New regulations enacted by INCOPESCA, the Costa Rican fisheries agency, will require electronic vessel monitoring systems (VMS) on all commercial vessels larger than 56 ft. that operate in Costa Rican waters. These rules were published on August 5 and all affected vessels must have operational systems within six months of that date.
The Billfish Foundation's (TBF) Chief Scientist Dr. Russell Nelson and TBF Central American Conservation Director Herbert Nanne have been pushing INCOPESCA to develop these regulations for a year-and-a-half. "The mandatory use of VMS will allow Costa Rica's officials to monitor via satellite the exact positions of all purse seine vessels and large longliners and more easily enforce closed areas and other conservation directives," said Nelson.
Nanne added, "Costa Rica does not allow purse seine fishing on FADs (fish aggregating devices) because of the high bycatch of billfish, dorado, wahoo and other finfish, but we have for years suspected the foreign permitted vessels of using this destructive fishing practice in Costa Rica's waters. Now VMS will reveal whether they are fishing inside our 12 mile territorial waters, or going into protected areas like the Coco Island National Park waters."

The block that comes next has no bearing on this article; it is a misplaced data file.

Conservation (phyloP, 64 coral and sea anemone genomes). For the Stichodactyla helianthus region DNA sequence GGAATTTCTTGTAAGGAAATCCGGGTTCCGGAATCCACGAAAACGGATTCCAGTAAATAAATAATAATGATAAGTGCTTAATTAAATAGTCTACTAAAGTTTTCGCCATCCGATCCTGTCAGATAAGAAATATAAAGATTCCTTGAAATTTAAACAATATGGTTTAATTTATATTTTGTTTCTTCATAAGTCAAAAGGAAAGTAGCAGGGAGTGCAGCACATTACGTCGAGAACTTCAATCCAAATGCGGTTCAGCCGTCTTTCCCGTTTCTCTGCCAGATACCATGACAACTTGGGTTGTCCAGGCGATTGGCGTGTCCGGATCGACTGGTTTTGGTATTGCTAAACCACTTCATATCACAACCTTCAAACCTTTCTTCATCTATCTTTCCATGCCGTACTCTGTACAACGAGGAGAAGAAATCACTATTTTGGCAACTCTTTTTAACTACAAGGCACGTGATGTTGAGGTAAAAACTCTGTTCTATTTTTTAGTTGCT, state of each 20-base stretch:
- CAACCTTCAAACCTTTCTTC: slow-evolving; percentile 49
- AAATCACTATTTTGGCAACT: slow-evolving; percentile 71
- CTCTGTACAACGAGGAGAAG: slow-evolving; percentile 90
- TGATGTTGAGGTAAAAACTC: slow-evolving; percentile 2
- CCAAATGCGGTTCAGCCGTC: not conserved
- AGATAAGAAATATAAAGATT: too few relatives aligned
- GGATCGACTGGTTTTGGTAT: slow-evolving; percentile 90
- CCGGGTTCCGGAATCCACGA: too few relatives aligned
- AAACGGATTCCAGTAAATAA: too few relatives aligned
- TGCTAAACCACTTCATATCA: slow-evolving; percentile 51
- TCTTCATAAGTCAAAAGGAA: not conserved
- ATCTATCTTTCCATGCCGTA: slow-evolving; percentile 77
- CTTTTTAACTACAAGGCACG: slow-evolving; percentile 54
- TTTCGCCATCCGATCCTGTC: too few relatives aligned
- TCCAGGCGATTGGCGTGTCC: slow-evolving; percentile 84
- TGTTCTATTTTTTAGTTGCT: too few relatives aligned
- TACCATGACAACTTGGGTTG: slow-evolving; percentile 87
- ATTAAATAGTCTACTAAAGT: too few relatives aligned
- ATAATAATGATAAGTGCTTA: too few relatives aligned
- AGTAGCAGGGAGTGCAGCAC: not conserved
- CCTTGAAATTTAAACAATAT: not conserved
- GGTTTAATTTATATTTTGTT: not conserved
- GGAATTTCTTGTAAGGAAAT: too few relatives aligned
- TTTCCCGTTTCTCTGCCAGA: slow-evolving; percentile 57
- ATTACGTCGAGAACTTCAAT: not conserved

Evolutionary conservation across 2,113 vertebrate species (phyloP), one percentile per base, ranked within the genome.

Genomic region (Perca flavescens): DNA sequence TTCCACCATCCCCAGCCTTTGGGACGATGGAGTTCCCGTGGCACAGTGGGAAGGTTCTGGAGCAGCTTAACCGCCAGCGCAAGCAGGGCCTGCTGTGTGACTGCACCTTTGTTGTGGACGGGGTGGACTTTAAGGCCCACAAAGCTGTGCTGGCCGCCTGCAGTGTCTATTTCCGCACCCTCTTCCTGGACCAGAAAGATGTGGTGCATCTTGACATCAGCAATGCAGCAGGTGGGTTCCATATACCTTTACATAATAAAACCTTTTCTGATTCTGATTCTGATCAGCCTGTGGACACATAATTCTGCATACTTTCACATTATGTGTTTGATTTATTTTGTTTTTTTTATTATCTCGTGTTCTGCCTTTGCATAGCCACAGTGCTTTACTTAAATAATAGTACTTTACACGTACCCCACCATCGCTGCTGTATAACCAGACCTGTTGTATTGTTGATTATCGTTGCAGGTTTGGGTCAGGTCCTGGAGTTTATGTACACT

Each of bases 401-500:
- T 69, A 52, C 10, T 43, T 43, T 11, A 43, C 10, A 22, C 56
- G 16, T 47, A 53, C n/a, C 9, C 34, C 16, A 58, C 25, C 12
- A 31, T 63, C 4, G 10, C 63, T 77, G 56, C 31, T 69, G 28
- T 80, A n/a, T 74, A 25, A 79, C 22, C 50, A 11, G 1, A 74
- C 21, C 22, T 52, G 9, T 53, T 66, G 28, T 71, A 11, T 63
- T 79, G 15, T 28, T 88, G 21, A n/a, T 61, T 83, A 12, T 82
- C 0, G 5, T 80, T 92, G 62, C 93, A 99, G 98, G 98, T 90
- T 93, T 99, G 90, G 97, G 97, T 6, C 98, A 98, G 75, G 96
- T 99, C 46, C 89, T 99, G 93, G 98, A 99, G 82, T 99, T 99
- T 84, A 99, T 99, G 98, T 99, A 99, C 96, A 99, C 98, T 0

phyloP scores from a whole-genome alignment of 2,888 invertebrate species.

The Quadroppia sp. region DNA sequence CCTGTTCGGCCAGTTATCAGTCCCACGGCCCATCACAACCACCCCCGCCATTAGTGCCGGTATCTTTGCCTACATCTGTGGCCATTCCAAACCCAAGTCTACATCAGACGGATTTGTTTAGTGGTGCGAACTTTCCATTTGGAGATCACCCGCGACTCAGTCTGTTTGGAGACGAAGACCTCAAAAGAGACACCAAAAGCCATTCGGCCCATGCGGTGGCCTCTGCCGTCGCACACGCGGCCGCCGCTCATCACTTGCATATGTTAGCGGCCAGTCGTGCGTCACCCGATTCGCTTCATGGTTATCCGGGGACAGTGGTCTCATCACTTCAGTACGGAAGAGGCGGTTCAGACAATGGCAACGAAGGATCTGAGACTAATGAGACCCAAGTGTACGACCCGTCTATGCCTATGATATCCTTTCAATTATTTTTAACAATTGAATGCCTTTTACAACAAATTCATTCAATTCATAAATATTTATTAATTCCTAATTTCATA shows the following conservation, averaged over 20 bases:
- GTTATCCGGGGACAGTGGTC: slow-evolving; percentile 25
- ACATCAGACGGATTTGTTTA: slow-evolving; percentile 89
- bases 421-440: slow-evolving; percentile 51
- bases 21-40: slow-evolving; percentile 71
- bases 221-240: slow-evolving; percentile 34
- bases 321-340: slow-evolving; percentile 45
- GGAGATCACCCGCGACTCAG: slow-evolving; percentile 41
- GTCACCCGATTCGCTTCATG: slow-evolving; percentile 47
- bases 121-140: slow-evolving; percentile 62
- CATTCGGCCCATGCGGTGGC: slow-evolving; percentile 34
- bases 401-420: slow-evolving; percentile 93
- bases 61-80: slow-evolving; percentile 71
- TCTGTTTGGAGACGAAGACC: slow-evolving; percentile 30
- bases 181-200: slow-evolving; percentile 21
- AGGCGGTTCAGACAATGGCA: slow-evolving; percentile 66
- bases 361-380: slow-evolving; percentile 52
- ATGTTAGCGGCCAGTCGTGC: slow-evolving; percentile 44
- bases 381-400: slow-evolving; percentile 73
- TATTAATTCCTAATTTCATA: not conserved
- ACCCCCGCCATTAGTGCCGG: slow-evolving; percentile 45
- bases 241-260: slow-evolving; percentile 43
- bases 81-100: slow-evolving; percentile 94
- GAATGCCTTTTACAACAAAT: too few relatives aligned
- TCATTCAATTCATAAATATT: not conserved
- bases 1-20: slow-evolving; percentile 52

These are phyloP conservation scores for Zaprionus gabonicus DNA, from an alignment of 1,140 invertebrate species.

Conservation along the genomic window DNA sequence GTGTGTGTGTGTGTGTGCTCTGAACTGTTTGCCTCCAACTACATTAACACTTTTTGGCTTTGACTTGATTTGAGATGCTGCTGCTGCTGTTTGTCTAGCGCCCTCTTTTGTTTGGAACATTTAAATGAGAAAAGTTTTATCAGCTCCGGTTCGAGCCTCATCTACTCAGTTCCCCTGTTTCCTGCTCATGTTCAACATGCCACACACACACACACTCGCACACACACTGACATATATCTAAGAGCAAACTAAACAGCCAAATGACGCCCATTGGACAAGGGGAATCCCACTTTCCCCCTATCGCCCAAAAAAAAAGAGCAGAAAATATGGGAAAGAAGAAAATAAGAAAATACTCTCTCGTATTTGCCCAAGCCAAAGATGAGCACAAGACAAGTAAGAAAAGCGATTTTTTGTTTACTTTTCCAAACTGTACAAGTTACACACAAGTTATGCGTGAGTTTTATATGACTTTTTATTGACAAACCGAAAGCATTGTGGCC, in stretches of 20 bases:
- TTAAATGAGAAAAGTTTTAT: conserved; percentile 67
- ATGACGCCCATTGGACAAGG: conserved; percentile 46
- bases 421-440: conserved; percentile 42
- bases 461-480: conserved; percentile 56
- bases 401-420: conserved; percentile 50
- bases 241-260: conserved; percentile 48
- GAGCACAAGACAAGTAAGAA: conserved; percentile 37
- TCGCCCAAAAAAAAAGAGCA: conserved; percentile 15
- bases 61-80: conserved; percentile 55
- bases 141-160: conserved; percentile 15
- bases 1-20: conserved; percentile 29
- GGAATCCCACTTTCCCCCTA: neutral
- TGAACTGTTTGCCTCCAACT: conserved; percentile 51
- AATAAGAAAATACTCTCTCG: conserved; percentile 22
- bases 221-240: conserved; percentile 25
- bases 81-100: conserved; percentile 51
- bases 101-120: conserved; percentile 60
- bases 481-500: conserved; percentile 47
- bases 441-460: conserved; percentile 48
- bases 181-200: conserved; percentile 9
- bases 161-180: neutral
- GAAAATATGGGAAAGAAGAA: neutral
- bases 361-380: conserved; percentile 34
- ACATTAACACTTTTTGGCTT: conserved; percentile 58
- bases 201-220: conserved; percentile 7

Ellen Peel, TBF President, observed, "We all owe Luis Dobles, the new President of INCOPESCA for taking yet another step towards stronger fisheries conservation. Hopefully purse seiners being tracked on VMS will think twice before repeating last year's incident in which several sport fishing boats, peacefully trolling for tuna, were deliberately surrounded by a large purse seine and threatened."
The regulations taking effect Feb. 5, 2010, do not apply to private and charter sportfishing vessels.
Over the past year Costa Rica has been proactive in enacting conservation laws and measures to control commercial overfishing. Last December INCOPESCA passed measures protecting its sailfish and other sport fishing resources by putting a halt to the exportation of sailfish meat and stopped the use of live bait by the commercial long-liners. A month later Costa Rica formed the first national sport fishing federation representing the interests of its anglers and the sport fishing tourism industry.
Established in 1986 The Billfish Foundation by the late Winthrop P. Rockefeller is the only non-profit organization dedicated solely to conserving and enhancing billfish populations worldwide. With world headquarters in Ft. Lauderdale, Fla., USA, TBF's comprehensive network of members and supporters includes anglers, captains, mates, tournament directors, clubs, sport fishing and tourism businesses. By coordinating efforts and speaking with one voice, the organization works for solutions that are good for billfish, not punitive to recreational anglers and good for the local economy.
TBF's web site is www.billfish.org